Nobody likes Ted Cruz. This is conventional wisdom in Washington. While not technically true — his family members like him, presumably, and his approval rating among Texas Republicans last month was 76 percent — it feels essentially true. Maybe it’s the exhausting smarm, the squirrelly ambition, the hollow theatrics. Maybe it’s how he tried to block relief aid after Hurricane Sandy, or how he helped to shut down the government in 2013. The Victorian facial hair hasn’t helped; it lends an incongruous quality of statesmanship to a man viewed by his colleagues as a pest.

“Lucifer in the flesh,” Republican John A. Boehner, the former speaker of the House, called him in 2016.

“If you killed Ted Cruz on the floor of the Senate, and the trial was in the Senate, nobody would convict you,” Sen. Lindsey O. Graham (R-S.C.) said in 2016.

Said Democrat Al Franken in 2017, when he was still in the Senate: “I probably like Ted Cruz more than most of my colleagues like Ted Cruz, and I hate Ted Cruz.”

Nobody likes Ted Cruz. This was the place that Ted Cruz was starting from earlier this week. Then he went to Cancun. He went to Cancun, where it is mostly sunny and in the low 80s, while many of his ice-blasted constituents were without heating and plumbing, watching their ceilings collapse, huddling in warming centers, defecating in buckets, and generally not packing for a few days on the Yucatán Peninsula.

“Not good,” Cruz tweeted early Tuesday evening about the shutdown of his state. “Stay safe!”

Within 24 hours he was in Mexico. And by then, the pastime of disliking Ted Cruz would become sport.

“As far as I’m concerned it’d be fine if he remained in Cancun,” Democrat Chris Turner, a Texas state representative, said on CNN. “He doesn’t do anything for us in Texas or in Washington, so I don’t know that we’re going to notice when he comes back.”

The Cancun affair is “something that he has to answer to his constituents about,” Allen West, chairman of the Republican Party of Texas, told the Associated Press. “I’m here trying to take care of my family and look after my friends and others that are still without power.”

“Lyin’ Ted,” as Donald Trump called him during the 2016 campaign, became “Flyin’ Ted” just past midnight Thursday, when TV journalist David Shuster tweeted a photo of Cruz headed for his seat, passport apparently in hand, on an airplane Wednesday afternoon. The Cruz family was headed to Cancun, Shuster reported. Twitter users started sleuthing immediately, trying to corroborate this reporting with photographic details of gate and flight information. The evidence suggested that Cruz was in an Economy Plus seat, with plenty of legroom, on a United Airlines flight out of Houston.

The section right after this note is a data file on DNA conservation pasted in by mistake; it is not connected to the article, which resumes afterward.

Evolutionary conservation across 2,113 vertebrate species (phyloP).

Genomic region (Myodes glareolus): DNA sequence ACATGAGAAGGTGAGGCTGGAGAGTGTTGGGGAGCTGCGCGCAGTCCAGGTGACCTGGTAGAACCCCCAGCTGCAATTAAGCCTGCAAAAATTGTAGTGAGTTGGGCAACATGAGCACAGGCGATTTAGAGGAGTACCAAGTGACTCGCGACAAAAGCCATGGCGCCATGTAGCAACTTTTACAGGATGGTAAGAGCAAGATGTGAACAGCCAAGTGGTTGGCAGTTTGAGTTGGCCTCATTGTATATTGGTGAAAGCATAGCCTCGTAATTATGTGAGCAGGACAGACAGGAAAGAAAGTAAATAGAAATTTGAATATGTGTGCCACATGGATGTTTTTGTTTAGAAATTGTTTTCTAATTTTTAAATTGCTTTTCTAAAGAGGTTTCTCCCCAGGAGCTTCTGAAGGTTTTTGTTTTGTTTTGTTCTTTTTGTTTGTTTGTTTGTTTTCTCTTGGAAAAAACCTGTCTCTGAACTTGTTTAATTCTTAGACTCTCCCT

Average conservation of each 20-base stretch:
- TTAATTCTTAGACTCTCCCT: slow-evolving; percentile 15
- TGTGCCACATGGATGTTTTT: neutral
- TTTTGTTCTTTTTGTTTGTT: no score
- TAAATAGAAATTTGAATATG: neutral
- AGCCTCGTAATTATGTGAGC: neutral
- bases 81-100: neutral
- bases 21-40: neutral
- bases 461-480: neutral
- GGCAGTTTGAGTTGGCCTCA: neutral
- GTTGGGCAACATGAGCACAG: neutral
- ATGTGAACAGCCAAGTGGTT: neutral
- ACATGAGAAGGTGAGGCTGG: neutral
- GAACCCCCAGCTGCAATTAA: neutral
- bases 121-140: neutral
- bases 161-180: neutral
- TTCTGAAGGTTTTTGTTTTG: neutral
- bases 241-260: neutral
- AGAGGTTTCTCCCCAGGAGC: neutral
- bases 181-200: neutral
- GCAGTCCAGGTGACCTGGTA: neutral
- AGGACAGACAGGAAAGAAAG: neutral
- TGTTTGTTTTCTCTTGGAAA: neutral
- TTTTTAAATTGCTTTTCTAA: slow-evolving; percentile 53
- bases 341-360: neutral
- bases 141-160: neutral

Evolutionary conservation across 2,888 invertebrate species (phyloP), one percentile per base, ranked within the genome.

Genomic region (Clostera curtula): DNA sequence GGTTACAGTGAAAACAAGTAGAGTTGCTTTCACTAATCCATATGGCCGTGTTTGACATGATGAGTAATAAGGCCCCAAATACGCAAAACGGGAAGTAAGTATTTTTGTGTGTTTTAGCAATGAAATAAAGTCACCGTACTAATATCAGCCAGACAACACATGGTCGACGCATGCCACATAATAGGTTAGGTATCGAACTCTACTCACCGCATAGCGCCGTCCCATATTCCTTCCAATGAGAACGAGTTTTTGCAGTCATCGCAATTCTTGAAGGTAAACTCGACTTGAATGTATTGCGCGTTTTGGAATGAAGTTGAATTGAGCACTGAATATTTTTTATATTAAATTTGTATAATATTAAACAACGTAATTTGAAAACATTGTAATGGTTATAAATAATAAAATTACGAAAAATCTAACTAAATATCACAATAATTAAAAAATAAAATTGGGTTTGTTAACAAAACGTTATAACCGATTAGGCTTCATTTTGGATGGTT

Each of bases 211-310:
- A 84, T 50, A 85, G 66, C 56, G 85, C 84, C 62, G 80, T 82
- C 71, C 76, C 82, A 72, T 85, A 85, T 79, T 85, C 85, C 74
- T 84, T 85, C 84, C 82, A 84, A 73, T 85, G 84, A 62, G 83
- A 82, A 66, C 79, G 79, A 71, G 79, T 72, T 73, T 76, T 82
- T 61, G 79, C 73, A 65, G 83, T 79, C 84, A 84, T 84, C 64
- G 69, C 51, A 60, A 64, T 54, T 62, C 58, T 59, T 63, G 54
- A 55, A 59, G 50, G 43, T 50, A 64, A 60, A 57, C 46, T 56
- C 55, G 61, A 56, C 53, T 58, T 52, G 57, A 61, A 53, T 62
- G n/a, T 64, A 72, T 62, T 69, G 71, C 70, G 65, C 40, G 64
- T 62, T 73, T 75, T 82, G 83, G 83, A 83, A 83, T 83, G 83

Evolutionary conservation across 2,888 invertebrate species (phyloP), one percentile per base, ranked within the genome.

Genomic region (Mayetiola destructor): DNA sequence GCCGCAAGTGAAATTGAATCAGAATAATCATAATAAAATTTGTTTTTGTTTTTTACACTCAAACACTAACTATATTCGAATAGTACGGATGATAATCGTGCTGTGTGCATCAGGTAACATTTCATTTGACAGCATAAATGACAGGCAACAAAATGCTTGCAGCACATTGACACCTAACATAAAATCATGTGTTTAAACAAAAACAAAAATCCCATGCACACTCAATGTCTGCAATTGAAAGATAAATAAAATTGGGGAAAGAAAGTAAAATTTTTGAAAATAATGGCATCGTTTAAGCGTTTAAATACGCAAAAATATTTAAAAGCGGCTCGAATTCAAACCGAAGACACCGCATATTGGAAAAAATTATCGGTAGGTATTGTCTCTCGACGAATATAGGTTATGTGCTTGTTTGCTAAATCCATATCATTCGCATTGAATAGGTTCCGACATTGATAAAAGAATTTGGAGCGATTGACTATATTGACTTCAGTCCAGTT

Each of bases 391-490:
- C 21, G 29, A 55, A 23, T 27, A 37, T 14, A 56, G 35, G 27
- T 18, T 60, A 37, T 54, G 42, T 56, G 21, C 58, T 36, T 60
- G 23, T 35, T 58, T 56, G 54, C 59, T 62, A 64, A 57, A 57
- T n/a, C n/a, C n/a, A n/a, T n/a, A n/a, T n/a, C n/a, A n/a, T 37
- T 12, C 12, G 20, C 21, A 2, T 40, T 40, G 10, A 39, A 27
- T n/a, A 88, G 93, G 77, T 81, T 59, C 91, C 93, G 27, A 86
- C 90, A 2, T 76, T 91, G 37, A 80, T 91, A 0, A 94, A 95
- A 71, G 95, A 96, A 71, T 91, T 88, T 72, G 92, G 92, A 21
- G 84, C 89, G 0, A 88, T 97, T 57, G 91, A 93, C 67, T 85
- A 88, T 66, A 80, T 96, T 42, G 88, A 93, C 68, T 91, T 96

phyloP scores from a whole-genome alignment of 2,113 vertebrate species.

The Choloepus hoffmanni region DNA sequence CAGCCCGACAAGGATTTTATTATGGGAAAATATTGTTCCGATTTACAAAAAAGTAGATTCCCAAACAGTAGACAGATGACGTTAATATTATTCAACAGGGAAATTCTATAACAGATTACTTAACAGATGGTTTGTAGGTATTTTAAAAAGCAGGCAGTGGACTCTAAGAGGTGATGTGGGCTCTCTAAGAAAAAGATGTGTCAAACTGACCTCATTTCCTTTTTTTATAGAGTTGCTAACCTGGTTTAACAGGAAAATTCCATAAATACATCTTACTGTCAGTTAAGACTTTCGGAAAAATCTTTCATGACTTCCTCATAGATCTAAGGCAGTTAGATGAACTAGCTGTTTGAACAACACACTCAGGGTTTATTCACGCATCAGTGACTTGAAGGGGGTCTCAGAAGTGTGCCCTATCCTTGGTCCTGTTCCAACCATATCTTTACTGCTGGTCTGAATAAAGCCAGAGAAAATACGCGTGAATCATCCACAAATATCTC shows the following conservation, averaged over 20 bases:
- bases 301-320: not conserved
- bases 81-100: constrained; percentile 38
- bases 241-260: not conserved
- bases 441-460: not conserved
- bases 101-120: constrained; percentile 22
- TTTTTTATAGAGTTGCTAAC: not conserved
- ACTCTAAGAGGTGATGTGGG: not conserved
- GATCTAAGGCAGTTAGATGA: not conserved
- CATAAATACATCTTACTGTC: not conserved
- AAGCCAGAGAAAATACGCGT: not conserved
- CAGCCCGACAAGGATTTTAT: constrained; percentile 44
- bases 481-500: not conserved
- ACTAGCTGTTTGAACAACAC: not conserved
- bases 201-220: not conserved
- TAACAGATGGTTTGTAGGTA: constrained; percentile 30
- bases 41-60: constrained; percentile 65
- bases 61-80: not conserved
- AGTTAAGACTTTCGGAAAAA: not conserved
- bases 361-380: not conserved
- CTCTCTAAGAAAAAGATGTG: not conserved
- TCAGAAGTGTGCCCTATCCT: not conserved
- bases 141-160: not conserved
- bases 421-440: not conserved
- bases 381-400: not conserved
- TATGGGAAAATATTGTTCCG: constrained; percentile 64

On Thursday morning, Kyle Potter, editor of Thrifty Traveler, spotted “CRU, R” — Cruz’s first name is Rafael — on United’s upgrade list for a return flight to Houston. And then Edward Russell, a reporter for Skift, cited a source at United: Around 6 a.m. Cruz, whose original return trip was Saturday, had been rebooked on a flight out Thursday afternoon.

And then Cruz released a statement confirming the trip, and noting that it was motivated by fatherliness.

“With school cancelled for the week, our girls asked to take a trip with friends,” Cruz wrote, mentioning the direness of the winter storm but not the pandemic that has inspired many people to avoid unnecessary travel. “Wanting to be a good dad, I flew down with them last night and am flying back this afternoon.”

The Family-Man Defense, deployed to hilarious effect. As the father of daughters, I had to go to Cancun.

“Cold Cruz Flees to Cancun Amid Crisis!” was the headline on the Drudge Report.

Politicians have a terrible habit of recreating during times of crisis. When he was governor of New Jersey, Chris Christie plopped himself on a beach that was closed to his constituents because of a state government shutdown. Last year California Gov. Gavin Newsom, flouting covid caution, dined with a dozen people from multiple households at the French Laundry in Napa Valley. In 1987, as Washington grappled with a massive snowstorm, Mayor Marion Barry was in Beverly Hills drinking champagne and getting a manicure.

“We need to stay home if you can,” Steve Adler, the mayor of Austin, said in a Facebook video posted from his vacation in Cabo San Lucas, Mexico, in November. “This is not the time to relax.”

Cruz joined this tradition Wednesday, escorted through the Houston airport by city police officers — perhaps a safety measure after Cruz’s workplace in Washington was besieged by insurrectionists last month following Cruz’s participation in a disinformation campaign to fuel doubt about the legitimacy of President Biden’s electoral win. At the Cancun airport Thursday, the senator appeared to be escorted by a representative from the Ritz-Carlton.

“We appreciate his visit,” the tourism ministry of Quintana Roo told The Washington Post.

“I don’t have any updates on the exact location of Senator Ted Cruz,” White House press secretary Jen Psaki noted during her daily briefing Thursday, but the exact location is always known: somewhere near the floor of how likable a senator must be to maintain power.